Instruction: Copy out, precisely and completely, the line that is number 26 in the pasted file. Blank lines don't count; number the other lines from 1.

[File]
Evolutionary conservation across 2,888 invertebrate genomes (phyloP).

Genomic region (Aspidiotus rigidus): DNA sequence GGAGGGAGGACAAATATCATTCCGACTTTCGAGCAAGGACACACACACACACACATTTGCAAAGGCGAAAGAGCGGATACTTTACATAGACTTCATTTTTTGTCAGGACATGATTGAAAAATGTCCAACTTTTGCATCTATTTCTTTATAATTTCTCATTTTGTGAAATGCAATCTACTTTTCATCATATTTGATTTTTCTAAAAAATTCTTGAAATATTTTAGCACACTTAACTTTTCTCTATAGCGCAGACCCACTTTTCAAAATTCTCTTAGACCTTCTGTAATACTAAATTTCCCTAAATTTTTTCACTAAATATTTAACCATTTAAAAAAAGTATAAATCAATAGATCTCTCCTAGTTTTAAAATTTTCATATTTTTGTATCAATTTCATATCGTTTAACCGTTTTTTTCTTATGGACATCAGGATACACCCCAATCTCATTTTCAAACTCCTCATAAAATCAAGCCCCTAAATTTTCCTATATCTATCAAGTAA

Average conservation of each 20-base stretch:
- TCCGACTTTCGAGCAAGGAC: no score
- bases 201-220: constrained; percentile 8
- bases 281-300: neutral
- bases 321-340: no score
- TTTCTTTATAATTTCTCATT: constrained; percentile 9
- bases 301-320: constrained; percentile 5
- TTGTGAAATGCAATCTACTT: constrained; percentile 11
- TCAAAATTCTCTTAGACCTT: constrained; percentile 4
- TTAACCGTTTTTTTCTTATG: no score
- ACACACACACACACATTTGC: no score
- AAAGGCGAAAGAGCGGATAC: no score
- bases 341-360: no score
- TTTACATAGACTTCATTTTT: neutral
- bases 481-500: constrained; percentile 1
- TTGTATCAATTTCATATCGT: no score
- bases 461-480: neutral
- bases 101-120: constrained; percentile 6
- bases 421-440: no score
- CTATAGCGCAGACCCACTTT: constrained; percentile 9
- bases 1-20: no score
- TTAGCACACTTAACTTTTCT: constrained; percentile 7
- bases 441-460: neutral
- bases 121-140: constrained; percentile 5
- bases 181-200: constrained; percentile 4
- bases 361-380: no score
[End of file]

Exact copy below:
- bases 121-140: constrained; percentile 5